Traditionally The Hanged Man is a visionary in a trance like state. He is ethereal, other worldly, and mystical. I'm sure there was something amusing I could have crafted to convey this idea but honestly that's not what came to me when I researched this card.
Instead I thought about how addiction is rife with ritual and extracts us from one plane of existence to somewhere else. Addictive thinking sneaks in and shrinks the lives it touches one encounter at a time. At first using is a relief from whatever we need escaping from. It's relaxing or creatively energizing or socially lubricating. Then it becomes the only method to relax, create, or socialize. Then everything else melts away and it's just the only thing.
When I was at my worst, I felt like my spirit was on autopilot and the distance between my brain and my body was greater than the Grand Canyon. The things I could accomplish while being blackout drunk were horrifyingly many and every morning left pointless. I needed to escape my thoughts and feelings but it was the escape that was killing me. It didn't matter how many times I would wake up with bruises in an unfamiliar place with a wiped memory and a thirst for "the hair of the dog"—I just hurt all the time and couldn't escape the cycle.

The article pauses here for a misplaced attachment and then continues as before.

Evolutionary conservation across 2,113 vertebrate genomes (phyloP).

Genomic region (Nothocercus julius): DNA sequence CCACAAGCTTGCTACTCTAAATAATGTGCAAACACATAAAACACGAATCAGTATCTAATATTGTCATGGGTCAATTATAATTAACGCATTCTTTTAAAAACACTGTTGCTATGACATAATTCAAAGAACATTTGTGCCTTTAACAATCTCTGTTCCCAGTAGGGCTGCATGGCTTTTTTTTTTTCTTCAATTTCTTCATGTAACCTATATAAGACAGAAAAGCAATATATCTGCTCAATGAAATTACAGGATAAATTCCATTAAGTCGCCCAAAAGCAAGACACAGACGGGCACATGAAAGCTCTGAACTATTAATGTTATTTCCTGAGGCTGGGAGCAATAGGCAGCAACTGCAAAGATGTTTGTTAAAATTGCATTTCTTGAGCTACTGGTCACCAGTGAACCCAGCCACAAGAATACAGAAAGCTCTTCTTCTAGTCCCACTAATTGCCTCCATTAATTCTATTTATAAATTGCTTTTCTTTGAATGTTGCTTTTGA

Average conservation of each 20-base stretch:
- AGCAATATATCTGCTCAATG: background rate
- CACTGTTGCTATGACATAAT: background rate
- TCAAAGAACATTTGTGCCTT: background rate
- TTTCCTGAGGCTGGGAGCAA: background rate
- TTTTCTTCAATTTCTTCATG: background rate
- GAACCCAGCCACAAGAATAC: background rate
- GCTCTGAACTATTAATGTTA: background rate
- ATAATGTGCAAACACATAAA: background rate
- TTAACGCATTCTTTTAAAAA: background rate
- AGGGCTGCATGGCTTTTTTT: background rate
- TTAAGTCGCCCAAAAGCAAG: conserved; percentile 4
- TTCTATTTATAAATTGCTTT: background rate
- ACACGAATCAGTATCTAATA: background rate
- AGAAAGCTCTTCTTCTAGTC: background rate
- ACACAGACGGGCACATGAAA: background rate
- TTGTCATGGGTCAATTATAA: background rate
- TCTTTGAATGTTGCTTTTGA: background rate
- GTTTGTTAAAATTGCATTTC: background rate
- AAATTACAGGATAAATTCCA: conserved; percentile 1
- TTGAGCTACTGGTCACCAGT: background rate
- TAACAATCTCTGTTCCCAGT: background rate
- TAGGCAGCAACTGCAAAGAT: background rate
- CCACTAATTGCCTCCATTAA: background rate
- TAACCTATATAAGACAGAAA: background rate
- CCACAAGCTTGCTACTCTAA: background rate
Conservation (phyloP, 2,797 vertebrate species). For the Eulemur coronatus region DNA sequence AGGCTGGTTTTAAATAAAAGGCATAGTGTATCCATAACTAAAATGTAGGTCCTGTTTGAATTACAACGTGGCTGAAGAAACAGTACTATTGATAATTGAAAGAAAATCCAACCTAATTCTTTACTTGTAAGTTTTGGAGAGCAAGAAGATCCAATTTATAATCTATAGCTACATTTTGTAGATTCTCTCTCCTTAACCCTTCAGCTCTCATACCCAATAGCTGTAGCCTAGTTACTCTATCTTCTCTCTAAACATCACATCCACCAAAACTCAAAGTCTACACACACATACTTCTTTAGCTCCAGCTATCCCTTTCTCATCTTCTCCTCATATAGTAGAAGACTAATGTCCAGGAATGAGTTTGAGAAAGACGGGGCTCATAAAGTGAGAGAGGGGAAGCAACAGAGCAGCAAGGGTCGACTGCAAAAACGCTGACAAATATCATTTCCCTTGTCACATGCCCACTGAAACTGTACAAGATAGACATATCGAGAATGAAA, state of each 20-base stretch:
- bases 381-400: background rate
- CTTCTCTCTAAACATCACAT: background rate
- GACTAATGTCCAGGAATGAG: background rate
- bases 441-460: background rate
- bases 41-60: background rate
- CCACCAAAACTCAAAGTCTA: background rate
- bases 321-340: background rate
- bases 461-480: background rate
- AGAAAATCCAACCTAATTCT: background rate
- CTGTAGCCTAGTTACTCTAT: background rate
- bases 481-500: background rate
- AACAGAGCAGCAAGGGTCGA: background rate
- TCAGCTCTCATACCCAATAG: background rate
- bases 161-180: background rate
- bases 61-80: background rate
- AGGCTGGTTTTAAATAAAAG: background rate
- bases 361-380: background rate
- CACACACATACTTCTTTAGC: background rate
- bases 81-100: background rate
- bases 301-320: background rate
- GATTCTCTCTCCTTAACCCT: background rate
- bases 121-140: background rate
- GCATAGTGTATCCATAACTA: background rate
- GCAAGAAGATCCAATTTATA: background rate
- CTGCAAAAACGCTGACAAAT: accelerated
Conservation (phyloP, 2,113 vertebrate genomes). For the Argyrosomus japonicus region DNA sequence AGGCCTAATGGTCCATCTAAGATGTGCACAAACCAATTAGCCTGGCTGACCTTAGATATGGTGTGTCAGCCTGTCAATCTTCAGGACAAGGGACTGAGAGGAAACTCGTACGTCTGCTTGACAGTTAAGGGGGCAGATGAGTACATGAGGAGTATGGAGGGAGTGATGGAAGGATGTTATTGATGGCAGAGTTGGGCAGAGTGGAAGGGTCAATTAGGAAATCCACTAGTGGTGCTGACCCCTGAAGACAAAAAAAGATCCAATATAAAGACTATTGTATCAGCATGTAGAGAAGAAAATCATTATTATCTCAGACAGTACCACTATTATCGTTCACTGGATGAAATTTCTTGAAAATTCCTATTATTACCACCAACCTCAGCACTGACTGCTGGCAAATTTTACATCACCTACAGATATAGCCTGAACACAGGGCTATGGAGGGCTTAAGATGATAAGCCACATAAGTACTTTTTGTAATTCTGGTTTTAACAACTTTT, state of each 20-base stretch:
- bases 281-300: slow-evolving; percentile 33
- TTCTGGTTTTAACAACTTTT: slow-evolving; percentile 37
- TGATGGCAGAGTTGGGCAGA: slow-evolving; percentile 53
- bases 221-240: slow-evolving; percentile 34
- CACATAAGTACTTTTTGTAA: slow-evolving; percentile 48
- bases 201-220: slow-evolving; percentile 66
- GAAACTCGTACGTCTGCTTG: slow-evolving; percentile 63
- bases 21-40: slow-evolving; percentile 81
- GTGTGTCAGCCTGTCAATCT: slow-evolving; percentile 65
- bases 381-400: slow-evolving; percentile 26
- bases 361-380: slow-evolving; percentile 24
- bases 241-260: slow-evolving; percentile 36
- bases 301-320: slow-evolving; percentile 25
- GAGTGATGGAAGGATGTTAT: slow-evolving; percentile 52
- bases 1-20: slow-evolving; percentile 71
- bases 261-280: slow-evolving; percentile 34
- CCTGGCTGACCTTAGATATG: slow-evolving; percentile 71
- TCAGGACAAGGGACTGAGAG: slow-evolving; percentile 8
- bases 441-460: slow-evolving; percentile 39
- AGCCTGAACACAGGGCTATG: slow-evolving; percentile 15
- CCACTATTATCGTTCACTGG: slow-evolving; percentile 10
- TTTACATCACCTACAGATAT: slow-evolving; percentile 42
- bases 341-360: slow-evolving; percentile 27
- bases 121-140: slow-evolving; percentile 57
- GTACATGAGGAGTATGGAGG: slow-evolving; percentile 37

Mine is a single installment in a long legacy of addiction. Whether it's booze, the crack epidemic, or the uptick in heroin overdoses the fallout destroys lives and entire communities.
My Hanged Man is literally stuck between one world and the other, unable to extract himself from what's killing him. He is alone. While there's no easy answer to this problem there is a simple one: a support system helps people get better. Communities that treat addicts as the ill people they are instead of social pariahs are healthier communities. Addicts have to meet people halfway by wanting to get better.